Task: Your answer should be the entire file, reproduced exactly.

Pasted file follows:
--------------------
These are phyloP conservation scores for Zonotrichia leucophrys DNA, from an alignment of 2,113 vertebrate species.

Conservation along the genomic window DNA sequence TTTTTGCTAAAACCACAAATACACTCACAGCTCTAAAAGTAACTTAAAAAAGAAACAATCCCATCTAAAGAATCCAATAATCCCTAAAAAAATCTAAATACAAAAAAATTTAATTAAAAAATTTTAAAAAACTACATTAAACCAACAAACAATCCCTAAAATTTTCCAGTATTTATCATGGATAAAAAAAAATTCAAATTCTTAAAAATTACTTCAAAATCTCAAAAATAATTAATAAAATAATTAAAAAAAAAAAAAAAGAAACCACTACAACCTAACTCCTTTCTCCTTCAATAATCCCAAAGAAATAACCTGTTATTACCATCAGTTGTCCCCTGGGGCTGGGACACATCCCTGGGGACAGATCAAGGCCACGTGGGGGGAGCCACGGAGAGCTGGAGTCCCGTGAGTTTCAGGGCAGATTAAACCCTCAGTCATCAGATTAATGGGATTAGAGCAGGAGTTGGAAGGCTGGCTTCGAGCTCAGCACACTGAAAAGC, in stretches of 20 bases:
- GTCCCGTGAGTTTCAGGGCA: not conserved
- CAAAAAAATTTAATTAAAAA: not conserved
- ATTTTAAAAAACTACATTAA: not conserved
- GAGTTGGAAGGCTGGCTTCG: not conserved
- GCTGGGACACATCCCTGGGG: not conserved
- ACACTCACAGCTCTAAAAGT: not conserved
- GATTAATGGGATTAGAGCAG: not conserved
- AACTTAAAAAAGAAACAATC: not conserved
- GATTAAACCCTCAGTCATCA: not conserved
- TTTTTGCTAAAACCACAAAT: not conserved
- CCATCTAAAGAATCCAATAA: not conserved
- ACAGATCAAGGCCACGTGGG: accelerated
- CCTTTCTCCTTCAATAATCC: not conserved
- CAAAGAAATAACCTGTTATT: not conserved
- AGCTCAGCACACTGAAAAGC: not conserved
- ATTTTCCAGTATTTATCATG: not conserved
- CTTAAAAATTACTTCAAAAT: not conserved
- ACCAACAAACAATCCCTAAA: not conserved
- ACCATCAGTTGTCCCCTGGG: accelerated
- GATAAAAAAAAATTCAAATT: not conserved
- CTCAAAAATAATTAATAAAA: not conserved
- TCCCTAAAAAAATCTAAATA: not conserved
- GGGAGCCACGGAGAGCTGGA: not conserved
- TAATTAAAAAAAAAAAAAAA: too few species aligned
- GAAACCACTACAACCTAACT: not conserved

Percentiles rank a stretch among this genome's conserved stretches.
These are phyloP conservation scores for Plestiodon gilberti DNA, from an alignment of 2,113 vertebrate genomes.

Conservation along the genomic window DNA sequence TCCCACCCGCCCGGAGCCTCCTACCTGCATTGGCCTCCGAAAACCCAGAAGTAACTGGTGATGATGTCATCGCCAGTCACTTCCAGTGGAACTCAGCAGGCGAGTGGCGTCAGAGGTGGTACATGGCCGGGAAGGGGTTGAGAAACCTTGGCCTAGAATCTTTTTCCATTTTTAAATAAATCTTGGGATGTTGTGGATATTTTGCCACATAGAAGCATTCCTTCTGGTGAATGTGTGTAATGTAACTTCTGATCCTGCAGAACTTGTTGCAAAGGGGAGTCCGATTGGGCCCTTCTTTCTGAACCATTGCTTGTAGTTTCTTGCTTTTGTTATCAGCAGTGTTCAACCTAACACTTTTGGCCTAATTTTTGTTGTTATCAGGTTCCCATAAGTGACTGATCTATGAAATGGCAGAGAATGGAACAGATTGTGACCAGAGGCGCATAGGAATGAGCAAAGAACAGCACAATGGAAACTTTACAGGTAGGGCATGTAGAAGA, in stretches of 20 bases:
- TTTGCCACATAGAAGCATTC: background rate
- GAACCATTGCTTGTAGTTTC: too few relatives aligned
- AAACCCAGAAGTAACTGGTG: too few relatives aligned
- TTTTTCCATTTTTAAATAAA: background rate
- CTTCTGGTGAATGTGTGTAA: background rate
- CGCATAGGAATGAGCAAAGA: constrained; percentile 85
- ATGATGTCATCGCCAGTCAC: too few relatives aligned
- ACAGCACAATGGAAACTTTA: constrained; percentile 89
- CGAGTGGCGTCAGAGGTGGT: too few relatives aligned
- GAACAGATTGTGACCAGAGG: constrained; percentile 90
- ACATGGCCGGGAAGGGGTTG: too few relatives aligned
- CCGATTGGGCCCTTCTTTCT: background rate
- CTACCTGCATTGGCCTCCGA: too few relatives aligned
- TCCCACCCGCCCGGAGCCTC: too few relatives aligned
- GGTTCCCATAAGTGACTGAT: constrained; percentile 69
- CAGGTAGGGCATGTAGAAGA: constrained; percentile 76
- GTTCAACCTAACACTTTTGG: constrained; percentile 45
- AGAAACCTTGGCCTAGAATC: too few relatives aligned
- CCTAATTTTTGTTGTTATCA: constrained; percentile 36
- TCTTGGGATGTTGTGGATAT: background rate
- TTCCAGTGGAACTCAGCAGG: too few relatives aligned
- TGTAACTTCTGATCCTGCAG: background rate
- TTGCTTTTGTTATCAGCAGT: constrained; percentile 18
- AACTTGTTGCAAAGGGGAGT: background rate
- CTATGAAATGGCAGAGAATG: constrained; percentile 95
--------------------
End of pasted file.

These are phyloP conservation scores for Zonotrichia leucophrys DNA, from an alignment of 2,113 vertebrate species.

Conservation along the genomic window DNA sequence TTTTTGCTAAAACCACAAATACACTCACAGCTCTAAAAGTAACTTAAAAAAGAAACAATCCCATCTAAAGAATCCAATAATCCCTAAAAAAATCTAAATACAAAAAAATTTAATTAAAAAATTTTAAAAAACTACATTAAACCAACAAACAATCCCTAAAATTTTCCAGTATTTATCATGGATAAAAAAAAATTCAAATTCTTAAAAATTACTTCAAAATCTCAAAAATAATTAATAAAATAATTAAAAAAAAAAAAAAAGAAACCACTACAACCTAACTCCTTTCTCCTTCAATAATCCCAAAGAAATAACCTGTTATTACCATCAGTTGTCCCCTGGGGCTGGGACACATCCCTGGGGACAGATCAAGGCCACGTGGGGGGAGCCACGGAGAGCTGGAGTCCCGTGAGTTTCAGGGCAGATTAAACCCTCAGTCATCAGATTAATGGGATTAGAGCAGGAGTTGGAAGGCTGGCTTCGAGCTCAGCACACTGAAAAGC, in stretches of 20 bases:
- GTCCCGTGAGTTTCAGGGCA: not conserved
- CAAAAAAATTTAATTAAAAA: not conserved
- ATTTTAAAAAACTACATTAA: not conserved
- GAGTTGGAAGGCTGGCTTCG: not conserved
- GCTGGGACACATCCCTGGGG: not conserved
- ACACTCACAGCTCTAAAAGT: not conserved
- GATTAATGGGATTAGAGCAG: not conserved
- AACTTAAAAAAGAAACAATC: not conserved
- GATTAAACCCTCAGTCATCA: not conserved
- TTTTTGCTAAAACCACAAAT: not conserved
- CCATCTAAAGAATCCAATAA: not conserved
- ACAGATCAAGGCCACGTGGG: accelerated
- CCTTTCTCCTTCAATAATCC: not conserved
- CAAAGAAATAACCTGTTATT: not conserved
- AGCTCAGCACACTGAAAAGC: not conserved
- ATTTTCCAGTATTTATCATG: not conserved
- CTTAAAAATTACTTCAAAAT: not conserved
- ACCAACAAACAATCCCTAAA: not conserved
- ACCATCAGTTGTCCCCTGGG: accelerated
- GATAAAAAAAAATTCAAATT: not conserved
- CTCAAAAATAATTAATAAAA: not conserved
- TCCCTAAAAAAATCTAAATA: not conserved
- GGGAGCCACGGAGAGCTGGA: not conserved
- TAATTAAAAAAAAAAAAAAA: too few species aligned
- GAAACCACTACAACCTAACT: not conserved

Percentiles rank a stretch among this genome's conserved stretches.
These are phyloP conservation scores for Plestiodon gilberti DNA, from an alignment of 2,113 vertebrate genomes.

Conservation along the genomic window DNA sequence TCCCACCCGCCCGGAGCCTCCTACCTGCATTGGCCTCCGAAAACCCAGAAGTAACTGGTGATGATGTCATCGCCAGTCACTTCCAGTGGAACTCAGCAGGCGAGTGGCGTCAGAGGTGGTACATGGCCGGGAAGGGGTTGAGAAACCTTGGCCTAGAATCTTTTTCCATTTTTAAATAAATCTTGGGATGTTGTGGATATTTTGCCACATAGAAGCATTCCTTCTGGTGAATGTGTGTAATGTAACTTCTGATCCTGCAGAACTTGTTGCAAAGGGGAGTCCGATTGGGCCCTTCTTTCTGAACCATTGCTTGTAGTTTCTTGCTTTTGTTATCAGCAGTGTTCAACCTAACACTTTTGGCCTAATTTTTGTTGTTATCAGGTTCCCATAAGTGACTGATCTATGAAATGGCAGAGAATGGAACAGATTGTGACCAGAGGCGCATAGGAATGAGCAAAGAACAGCACAATGGAAACTTTACAGGTAGGGCATGTAGAAGA, in stretches of 20 bases:
- TTTGCCACATAGAAGCATTC: background rate
- GAACCATTGCTTGTAGTTTC: too few relatives aligned
- AAACCCAGAAGTAACTGGTG: too few relatives aligned
- TTTTTCCATTTTTAAATAAA: background rate
- CTTCTGGTGAATGTGTGTAA: background rate
- CGCATAGGAATGAGCAAAGA: constrained; percentile 85
- ATGATGTCATCGCCAGTCAC: too few relatives aligned
- ACAGCACAATGGAAACTTTA: constrained; percentile 89
- CGAGTGGCGTCAGAGGTGGT: too few relatives aligned
- GAACAGATTGTGACCAGAGG: constrained; percentile 90
- ACATGGCCGGGAAGGGGTTG: too few relatives aligned
- CCGATTGGGCCCTTCTTTCT: background rate
- CTACCTGCATTGGCCTCCGA: too few relatives aligned
- TCCCACCCGCCCGGAGCCTC: too few relatives aligned
- GGTTCCCATAAGTGACTGAT: constrained; percentile 69
- CAGGTAGGGCATGTAGAAGA: constrained; percentile 76
- GTTCAACCTAACACTTTTGG: constrained; percentile 45
- AGAAACCTTGGCCTAGAATC: too few relatives aligned
- CCTAATTTTTGTTGTTATCA: constrained; percentile 36
- TCTTGGGATGTTGTGGATAT: background rate
- TTCCAGTGGAACTCAGCAGG: too few relatives aligned
- TGTAACTTCTGATCCTGCAG: background rate
- TTGCTTTTGTTATCAGCAGT: constrained; percentile 18
- AACTTGTTGCAAAGGGGAGT: background rate
- CTATGAAATGGCAGAGAATG: constrained; percentile 95